The Guild was reportedly “flooded” by nominations, including one student who claimed to have suggested ‘Roomie McRoom Room’ as a suitable replacement. However, Guild staff and officers shortlisted 5 candidates who had “led real change, made a meaningful impact on the world and reflected the values of the Guild.”
After more than 1,400 votes were cast, it was local hero Kitty Wilkinson who captured Liverpool’s attention. Renowned as ‘Saint of the Slums’, Kitty was an Irish immigrant who, during the cholera outbreak of 1832, allowed the entire community to use her boiler – which was the only one in the neighbourhood. This simple act of kindness saved many lives, creating the first public washhouse in Liverpool. Kitty later became superintendent of the Public Baths and Wash House on Frederick Street – the first of its kind in the UK.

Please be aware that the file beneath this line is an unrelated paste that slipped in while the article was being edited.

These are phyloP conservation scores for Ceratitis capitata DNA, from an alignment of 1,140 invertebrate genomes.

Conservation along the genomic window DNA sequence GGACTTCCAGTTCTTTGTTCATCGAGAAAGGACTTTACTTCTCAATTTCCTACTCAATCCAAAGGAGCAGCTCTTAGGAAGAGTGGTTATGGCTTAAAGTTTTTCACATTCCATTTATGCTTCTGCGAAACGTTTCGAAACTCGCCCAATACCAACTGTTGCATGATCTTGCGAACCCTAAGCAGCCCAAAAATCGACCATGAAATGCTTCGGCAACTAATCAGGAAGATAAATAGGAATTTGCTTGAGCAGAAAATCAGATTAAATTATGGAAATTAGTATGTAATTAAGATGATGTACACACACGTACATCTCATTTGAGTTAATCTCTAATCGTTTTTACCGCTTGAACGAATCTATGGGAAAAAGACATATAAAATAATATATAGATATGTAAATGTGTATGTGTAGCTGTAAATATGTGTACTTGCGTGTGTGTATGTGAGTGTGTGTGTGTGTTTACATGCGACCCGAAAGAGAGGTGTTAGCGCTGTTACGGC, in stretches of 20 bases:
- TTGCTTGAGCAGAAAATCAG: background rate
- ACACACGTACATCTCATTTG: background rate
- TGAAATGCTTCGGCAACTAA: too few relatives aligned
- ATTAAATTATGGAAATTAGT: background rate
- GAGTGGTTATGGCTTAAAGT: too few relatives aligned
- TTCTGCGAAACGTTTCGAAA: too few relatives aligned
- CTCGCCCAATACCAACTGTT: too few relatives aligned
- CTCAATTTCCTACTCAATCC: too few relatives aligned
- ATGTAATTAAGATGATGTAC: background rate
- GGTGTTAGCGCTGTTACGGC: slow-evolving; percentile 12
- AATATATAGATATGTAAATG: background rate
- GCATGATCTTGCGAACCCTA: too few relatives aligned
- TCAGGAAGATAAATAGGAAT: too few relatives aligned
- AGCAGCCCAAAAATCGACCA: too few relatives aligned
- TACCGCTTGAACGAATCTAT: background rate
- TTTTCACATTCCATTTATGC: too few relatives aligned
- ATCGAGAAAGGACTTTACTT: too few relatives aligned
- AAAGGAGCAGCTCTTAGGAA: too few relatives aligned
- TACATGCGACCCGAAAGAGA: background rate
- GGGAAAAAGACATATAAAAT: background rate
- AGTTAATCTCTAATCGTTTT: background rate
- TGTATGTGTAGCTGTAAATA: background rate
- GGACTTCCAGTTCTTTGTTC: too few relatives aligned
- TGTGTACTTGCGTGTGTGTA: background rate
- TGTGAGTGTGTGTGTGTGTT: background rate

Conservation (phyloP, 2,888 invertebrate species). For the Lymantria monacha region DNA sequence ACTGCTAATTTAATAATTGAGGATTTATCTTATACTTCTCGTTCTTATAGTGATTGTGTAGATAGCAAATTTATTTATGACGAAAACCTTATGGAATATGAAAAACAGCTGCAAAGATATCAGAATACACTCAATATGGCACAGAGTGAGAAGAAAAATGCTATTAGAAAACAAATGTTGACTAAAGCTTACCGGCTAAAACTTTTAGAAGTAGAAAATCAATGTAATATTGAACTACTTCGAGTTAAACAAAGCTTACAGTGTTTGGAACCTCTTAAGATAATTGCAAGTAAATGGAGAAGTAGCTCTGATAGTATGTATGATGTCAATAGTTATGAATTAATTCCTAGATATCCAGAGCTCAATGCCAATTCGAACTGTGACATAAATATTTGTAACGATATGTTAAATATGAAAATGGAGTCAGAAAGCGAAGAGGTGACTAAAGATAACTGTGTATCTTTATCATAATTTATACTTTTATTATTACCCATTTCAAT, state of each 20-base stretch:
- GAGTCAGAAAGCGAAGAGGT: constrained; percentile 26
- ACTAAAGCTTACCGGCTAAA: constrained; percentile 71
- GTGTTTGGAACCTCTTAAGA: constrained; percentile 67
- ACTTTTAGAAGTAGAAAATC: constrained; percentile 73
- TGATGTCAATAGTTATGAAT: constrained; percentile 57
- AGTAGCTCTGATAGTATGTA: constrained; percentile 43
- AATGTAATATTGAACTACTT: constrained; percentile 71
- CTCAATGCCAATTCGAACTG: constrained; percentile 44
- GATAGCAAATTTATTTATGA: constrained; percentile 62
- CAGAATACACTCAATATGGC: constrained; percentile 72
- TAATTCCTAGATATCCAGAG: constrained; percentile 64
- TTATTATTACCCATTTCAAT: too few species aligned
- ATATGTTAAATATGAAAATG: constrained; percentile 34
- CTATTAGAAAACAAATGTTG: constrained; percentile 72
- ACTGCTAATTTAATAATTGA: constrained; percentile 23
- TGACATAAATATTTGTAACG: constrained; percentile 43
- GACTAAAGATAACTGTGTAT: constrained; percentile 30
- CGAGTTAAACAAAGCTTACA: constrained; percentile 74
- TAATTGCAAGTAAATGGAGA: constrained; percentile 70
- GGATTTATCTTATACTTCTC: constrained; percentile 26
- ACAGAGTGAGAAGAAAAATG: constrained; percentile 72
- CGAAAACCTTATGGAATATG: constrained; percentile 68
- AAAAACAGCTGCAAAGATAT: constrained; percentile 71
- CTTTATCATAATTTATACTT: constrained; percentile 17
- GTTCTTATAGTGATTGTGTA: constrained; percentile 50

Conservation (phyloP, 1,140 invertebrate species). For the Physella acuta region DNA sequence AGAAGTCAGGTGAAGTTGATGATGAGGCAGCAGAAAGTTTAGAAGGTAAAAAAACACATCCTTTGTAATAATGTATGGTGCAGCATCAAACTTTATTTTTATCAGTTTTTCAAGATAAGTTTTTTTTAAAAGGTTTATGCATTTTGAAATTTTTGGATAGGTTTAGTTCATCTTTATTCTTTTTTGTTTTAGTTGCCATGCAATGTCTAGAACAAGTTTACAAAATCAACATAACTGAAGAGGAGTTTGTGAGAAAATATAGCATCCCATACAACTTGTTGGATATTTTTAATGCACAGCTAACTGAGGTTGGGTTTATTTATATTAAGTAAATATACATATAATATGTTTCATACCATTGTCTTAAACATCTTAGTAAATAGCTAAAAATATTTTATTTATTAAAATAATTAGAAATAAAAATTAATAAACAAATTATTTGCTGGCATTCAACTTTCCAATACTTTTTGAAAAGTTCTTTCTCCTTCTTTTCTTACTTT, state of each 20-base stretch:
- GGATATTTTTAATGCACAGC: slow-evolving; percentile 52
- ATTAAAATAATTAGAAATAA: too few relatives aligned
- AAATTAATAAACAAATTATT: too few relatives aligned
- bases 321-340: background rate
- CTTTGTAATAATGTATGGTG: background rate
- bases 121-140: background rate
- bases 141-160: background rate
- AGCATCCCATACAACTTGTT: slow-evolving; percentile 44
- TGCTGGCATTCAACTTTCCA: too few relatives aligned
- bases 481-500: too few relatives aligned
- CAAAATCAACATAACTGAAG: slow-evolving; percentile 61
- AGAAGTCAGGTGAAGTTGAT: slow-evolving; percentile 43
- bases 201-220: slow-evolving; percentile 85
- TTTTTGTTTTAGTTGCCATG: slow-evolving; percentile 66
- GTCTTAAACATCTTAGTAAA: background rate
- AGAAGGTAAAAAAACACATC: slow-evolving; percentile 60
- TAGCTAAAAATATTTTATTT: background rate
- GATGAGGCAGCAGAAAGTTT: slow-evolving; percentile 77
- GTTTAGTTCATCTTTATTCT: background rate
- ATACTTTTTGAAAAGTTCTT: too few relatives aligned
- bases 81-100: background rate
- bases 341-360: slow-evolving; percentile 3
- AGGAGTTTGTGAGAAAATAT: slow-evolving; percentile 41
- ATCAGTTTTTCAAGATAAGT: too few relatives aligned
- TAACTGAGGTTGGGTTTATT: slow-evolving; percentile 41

In 2012, a statue of Kitty was unveiled in St George’s Hall; she was the first woman to be given this honour.
Guild Vice President Yasmin Gasimova said: “I’m really glad that students had the opportunity to contribute to the name change. It was the right decision to change from Aung San Suu Kyi to instead recognise the work of a local Scouse hero.”
Unsuccessful shortlisted names included Liverpool-born transgender rights activist April Ashley, Sudanese activist and parliamentarian Fatima Ahmed Ibrahim, Pakistan’s ‘Angel of Mercy’ philanthropist Abdul Sattar Edhi, and George (Theo) Brancker, who in 1960 became the first black President of the Liverpool Guild – or indeed of any British students’ union.